NFTs for a cause: The Listen Campaign to auction original work for underprivileged children

Samuel L. Jackson posing with a family in need.
Samuel L. Jackson posing with a family in need.

The NFTs are just one part of Listen’s 52-week campaign for global equity.

Inspired to help vulnerable children around the world, renowned producer Tony Hollingsworth announced the Listen campaign in 2019, a large-scale global media initiative that would shed light on inequities faced by more than 1 billion children globally. 

Set to kick off in 2020, the campaign boasted partnerships with more than 150 creatives and celebrities to raise awareness and identify causes that needed support. But, inevitably, the campaign was delayed by the pandemic.

Now that the world is starting to open up, the Listen campaign is back — and it’s even bigger. 

The campaign will gather creative artists, celebrities and brands to create original content and raise awareness for 75 different projects that address the needs of vulnerable children throughout 52 weeks of the year.

The goal is to identify solutions for issues that often seem unsolvable, said Hollingsworth. 

“[Organizations] communicate a little fraction of this total problem, but they’re not telling the world the real problems that are going on [or offering] real solutions,” he said. Non-profits also have smaller budgets, he added, making it difficult to get a broad message across. 

To get attention The Listen Campaign is getting creative by inviting more than 200 top artists from the film and music industries to create custom NFTs for charity from songs, artwork and short stories. These NFTs will be auctioned to support projects identified by its charity to help children facing war, disease, poverty and exploitation. 

Listen and its brand sponsors will use the Flow blockchain to launch tokens that open up exclusive discounts, streaming content and other promotions. Hollingsworth declined to name the sponsors involved.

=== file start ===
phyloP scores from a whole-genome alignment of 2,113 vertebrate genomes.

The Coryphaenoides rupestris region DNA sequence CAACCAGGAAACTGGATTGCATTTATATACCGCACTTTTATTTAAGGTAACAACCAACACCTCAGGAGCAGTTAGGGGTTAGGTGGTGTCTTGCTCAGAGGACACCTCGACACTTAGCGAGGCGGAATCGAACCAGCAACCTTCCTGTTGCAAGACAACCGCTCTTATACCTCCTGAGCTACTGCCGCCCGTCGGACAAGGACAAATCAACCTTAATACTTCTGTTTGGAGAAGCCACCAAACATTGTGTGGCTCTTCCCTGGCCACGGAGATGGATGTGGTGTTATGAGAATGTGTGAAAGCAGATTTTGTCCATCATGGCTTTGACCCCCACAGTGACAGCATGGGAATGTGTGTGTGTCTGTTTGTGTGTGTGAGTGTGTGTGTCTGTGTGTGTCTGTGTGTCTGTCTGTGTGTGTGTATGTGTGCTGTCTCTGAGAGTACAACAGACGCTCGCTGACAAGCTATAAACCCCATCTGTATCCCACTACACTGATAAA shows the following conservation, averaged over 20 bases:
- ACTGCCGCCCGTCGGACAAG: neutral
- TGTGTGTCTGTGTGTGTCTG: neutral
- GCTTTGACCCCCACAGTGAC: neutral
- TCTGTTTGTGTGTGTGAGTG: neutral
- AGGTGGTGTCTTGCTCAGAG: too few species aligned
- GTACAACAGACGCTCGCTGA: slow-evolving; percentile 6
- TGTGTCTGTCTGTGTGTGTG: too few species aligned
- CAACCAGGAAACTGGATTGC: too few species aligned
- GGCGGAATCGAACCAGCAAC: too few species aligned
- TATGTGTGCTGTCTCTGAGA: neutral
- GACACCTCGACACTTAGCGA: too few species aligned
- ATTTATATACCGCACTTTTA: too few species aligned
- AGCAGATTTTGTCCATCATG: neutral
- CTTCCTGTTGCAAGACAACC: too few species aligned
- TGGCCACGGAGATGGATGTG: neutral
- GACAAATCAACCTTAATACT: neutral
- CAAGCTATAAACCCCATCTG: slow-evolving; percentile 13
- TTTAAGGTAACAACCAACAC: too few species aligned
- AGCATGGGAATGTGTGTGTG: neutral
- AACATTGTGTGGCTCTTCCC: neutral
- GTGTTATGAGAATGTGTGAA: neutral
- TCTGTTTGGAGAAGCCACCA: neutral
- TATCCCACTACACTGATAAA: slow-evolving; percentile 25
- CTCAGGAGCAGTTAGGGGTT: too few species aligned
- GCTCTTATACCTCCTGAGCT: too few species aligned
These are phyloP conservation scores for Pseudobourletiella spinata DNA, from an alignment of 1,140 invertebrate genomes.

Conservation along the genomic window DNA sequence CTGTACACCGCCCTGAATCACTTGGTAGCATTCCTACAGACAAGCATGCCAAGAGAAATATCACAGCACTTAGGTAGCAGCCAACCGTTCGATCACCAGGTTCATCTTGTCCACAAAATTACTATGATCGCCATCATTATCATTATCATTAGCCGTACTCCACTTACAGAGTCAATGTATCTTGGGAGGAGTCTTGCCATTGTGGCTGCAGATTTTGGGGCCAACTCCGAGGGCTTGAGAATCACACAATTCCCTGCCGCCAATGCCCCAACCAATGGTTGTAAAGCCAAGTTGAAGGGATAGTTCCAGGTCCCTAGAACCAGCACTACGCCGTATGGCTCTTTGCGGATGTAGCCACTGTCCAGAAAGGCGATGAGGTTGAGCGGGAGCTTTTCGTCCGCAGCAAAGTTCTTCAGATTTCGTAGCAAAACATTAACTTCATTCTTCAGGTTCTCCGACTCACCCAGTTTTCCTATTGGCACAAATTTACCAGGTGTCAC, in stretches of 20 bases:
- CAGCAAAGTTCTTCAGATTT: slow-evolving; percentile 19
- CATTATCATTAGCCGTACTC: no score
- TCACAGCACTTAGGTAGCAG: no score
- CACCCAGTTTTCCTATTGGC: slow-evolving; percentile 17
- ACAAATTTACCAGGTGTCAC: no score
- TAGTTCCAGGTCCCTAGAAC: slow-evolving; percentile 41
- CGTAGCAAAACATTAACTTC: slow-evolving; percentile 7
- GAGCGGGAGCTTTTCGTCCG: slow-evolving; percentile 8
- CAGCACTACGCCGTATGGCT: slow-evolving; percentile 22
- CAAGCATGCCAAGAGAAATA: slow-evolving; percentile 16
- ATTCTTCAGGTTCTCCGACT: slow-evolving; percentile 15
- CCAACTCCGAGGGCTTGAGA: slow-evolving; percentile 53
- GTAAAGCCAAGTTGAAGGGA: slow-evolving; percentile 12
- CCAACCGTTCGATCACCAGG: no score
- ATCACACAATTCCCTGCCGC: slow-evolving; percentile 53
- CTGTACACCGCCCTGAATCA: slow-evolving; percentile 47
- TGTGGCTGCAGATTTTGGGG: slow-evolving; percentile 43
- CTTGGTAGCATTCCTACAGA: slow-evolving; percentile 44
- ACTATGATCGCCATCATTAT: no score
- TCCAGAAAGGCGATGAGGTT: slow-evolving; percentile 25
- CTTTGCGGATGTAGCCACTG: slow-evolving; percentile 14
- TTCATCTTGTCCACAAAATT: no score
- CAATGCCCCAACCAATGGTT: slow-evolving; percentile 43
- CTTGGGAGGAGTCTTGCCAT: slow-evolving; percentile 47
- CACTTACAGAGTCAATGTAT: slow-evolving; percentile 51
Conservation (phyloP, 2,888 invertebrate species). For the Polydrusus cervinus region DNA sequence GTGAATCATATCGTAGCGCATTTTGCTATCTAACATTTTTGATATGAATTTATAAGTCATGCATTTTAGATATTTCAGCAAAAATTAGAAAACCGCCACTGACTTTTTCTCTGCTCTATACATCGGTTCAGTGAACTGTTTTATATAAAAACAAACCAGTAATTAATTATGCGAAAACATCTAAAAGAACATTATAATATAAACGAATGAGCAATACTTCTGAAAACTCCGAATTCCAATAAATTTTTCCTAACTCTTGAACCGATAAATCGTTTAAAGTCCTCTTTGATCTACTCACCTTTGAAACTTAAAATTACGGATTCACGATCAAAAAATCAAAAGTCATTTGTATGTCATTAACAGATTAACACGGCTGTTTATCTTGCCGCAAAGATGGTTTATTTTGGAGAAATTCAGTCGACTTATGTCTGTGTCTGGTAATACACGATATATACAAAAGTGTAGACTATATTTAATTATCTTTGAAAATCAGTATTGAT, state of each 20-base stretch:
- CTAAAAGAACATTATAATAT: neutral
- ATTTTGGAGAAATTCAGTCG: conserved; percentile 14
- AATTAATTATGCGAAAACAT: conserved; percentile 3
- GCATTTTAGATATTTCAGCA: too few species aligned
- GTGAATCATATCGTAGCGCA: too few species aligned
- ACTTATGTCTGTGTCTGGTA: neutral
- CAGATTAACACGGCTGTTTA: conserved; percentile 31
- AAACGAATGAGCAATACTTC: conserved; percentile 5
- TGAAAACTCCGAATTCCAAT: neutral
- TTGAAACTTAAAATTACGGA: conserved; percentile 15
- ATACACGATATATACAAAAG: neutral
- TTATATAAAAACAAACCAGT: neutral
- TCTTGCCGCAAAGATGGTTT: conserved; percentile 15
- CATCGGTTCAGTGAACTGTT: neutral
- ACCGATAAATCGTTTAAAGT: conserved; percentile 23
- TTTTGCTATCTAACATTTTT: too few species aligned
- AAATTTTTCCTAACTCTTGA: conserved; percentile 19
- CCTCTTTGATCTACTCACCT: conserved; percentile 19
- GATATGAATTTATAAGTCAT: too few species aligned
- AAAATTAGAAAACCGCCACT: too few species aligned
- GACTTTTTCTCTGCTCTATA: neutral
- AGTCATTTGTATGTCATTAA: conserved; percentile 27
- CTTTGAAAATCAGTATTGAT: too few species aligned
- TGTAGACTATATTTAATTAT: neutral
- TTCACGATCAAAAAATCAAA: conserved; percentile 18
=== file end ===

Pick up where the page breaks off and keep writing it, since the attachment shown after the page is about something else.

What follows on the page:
People around the world will also be invited to create and share their own artwork or content, which will be judged by some of the celebs and selected for auction. The NFTs will cultivate content used in the finale campaign, which will culminate in a show at the L.A. Coliseum, broadcasted on ABC on the venue’s 100th anniversary on June 25. 

In addition to the NFTs, people can also contribute by giving direct financial donations, creating original content for the campaign, recruiting volunteers, sharing content, voting and promoting organizations, among other ways. 

The Listen Campaign will provide grants, loans and other donations to children's projects and organizations working to improve children's physical, psychological and emotional well -being, health, nutrition, education, shelter, play, creativity and economic prospects, and to protect their rights as defined in the UN Convention on The Rights of The Child.

The campaign is led in-house by Hollingsworth, who is behind nine of the largest broadcast events in history, including the “Nelson Mandela 70th Birthday Tribute Concert” and “The Wall: Live in Berlin.” 

Before the NFTs are released next year, Listen will begin auctioning minted works pulled from Hollingsworth’s own archives, including pieces from David Bowie, Whitney Houston, Bob Dylan, Eric Clapton and more. The NFTs will be up for auction in November.

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